in many places throughout your business, even if
    you are computerized. Use the Data Backup
    Worksheet to help you identify what data you need
    and determine if its backed up and where. Then
    use the Risk Assessment worksheet. These two
    worksheets will help you determine where your
    data backups need to reside for the greatest
    level of protection for your business.

  • Many disaster providers wished they had
    subscribed to a business data storage/replication
  • All agreed that storage some place outside of the
    HME facility offered the best protection.
  • On-line backup services are a good choice with
    reasonable costs.

Test your backups!!!!!
  • You need to make sure that your backup process is
    working before you need it. A simple way to test
    the effectiveness of your backup procedures is to
    create a test file that is backed up during your
    normal backup process. Delete this file from
    your computer and attempt a restore from your
    backup media. We suggest doing this at least
    twice a year.

Keep a current list of hardware and software
  • Actual Scenario This helped us with our
    insurance claim and aided in replacing the
    computer equipment.
  • Make sure this list includes the hardware for the
    tape or disk backup method you use.
  • See the Essential Equipment worksheet.

Document Retention
  • As you are well aware, certain documents are
    extremely important to an HME business, including
    patient medical records and CMNs. In the
    planning process you must consider how you would
    deal with the potential loss of these important
    documents. Consider the purchase of scanning
    capabilities to image patient CMNs and other
    papers that are crucial to your business.

5 HME Physical Plant
Advance Planning Steps
  • Contact Information. Make sure a list of all
    contact information for utilities, contractors,
    building maintenance, any company that is
    involved in physical building is kept offsite.
  • Included in this list will be all account
    numbers, any contractual information or any other
    pertinent information. Make sure you also have a
    telephone list for all employees that would be
    involved with fire, police and emergency

Advance Planning Steps
  • Setup Building Safe Area. Identify safe areas in
    building if disaster occurs during business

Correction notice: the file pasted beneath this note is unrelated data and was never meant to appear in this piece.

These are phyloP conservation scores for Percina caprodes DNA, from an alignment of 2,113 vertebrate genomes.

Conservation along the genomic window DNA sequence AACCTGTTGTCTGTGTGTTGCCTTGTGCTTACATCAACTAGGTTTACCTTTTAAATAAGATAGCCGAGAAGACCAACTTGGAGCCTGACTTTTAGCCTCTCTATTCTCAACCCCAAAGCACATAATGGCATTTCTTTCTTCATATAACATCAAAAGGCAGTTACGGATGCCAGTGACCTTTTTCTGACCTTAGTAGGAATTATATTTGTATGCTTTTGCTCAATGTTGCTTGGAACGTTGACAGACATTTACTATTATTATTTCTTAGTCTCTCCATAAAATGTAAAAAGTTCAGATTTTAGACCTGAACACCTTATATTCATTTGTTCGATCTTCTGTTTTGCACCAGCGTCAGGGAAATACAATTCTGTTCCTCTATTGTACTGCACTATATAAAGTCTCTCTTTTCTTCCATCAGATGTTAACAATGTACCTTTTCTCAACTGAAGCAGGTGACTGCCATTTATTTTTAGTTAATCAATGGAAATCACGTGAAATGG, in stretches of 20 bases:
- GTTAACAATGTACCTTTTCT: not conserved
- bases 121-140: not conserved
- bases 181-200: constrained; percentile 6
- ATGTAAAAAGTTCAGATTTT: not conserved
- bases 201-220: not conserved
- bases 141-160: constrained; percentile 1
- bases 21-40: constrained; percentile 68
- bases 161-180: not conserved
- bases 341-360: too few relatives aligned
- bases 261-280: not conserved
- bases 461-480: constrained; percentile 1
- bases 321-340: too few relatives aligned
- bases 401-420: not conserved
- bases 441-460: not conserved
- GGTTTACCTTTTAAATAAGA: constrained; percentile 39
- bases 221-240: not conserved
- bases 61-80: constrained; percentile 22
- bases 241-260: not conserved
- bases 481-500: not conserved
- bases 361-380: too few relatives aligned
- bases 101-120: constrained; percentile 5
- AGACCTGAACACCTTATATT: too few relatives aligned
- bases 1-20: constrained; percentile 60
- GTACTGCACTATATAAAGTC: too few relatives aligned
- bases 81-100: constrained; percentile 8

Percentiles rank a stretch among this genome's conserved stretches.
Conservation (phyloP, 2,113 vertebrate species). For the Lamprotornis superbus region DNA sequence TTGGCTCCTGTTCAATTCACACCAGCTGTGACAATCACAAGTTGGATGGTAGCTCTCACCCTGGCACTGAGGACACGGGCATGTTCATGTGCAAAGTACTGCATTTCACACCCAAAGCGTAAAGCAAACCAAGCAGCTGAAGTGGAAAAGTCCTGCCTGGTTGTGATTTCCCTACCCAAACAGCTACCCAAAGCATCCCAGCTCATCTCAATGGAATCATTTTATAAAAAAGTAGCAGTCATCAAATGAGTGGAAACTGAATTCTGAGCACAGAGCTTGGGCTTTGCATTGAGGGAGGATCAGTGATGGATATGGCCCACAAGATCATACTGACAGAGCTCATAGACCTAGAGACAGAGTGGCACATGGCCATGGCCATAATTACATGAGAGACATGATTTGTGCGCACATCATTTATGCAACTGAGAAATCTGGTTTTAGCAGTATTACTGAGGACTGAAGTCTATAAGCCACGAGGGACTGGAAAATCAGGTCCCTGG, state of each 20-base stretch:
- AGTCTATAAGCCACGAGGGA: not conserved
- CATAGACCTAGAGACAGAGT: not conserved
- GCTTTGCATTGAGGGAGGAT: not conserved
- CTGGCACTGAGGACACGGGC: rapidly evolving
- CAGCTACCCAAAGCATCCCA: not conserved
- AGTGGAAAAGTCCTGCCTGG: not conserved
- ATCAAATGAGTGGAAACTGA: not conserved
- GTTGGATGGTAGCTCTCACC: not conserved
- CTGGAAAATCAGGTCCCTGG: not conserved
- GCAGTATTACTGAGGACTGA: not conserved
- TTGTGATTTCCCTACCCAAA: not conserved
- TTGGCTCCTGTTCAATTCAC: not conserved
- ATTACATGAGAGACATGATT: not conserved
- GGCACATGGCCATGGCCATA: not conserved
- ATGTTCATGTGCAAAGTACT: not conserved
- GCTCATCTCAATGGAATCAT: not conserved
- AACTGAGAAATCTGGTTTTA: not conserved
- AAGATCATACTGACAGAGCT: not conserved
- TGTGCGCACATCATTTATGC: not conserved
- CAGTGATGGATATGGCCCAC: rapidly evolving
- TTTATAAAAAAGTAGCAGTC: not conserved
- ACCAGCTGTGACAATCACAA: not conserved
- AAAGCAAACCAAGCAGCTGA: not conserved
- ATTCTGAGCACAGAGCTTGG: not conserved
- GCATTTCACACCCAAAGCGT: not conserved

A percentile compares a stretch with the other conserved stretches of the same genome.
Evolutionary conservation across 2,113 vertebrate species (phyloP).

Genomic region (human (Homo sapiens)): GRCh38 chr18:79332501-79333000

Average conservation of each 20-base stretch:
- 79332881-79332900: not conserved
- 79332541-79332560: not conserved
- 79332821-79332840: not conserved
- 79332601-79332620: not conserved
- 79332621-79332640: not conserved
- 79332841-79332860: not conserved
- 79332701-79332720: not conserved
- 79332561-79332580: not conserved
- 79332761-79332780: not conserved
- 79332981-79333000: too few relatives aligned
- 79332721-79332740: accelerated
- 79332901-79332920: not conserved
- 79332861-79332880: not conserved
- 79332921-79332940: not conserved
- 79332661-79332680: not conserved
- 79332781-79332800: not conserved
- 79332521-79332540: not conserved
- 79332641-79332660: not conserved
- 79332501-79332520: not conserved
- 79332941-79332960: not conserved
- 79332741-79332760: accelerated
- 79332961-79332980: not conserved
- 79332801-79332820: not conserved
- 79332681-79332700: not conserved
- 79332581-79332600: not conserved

• Identify these areas with appropriate signage,
    e.g., Tornado Shelter
  • In case of fire, designate an area outside the
    building where employees should meet. If
    building is unavailable, have predetermined
    location for personnel to meet after a disaster.
    Have two alternates, just in case disaster is
    wide spread.

Advance Planning Steps
  • Office Equipment Inventory. Keep an inventory of
    all office equipment, copiers, office machines,
    desks, chairs, fixtures, etc, and whether you own
    or lease.
  • You should explore rental options to replace
    damaged equipment during the time it is being
    repaired or replaced and request written
    estimates of rental, set-up, shipping costs and
    delivery times. This is particularly important
    if you rely on equipment that is highly
    specialized or difficult to replace. Be sure to
    add the rental companies you have contacted to
    your Suppliers/Vendors form.

Advanced Planning Steps
  • Transportation Needs. Dont forget your
    cars/delivery vans. Plan to protect them, but
    also have alternate plans to meet your essential
    transportation needs.
  • Essential Equipment List. After a disaster a
    building might not be entered for more than a few
    minutes. Have predetermined list of critical
    items (if salvageable) that you would need to
    retrieve. Items such as computers, computer
    disks, certain paper files and work in progress.

6 Phones and Internet
Advance Planning
  • Determining how your patients, referral sources
    and employees reach you during an incident is
    critical. Whether it is by voice, email, fax or
    snail mail, you need to pre-plan how you will be

Advance Planning
  • Arrange for programmable call forwarding for your
    main business number.
  • If you cannot physically access your business,
    you can call into your local phone service
    provider and have the calls to your local phone
    number reprogrammed to ring elsewhere.

Advance Planning
  • Consider alternative forms of communications.
    Should your phone system not be working, it is
    necessary to keep in touch with your employees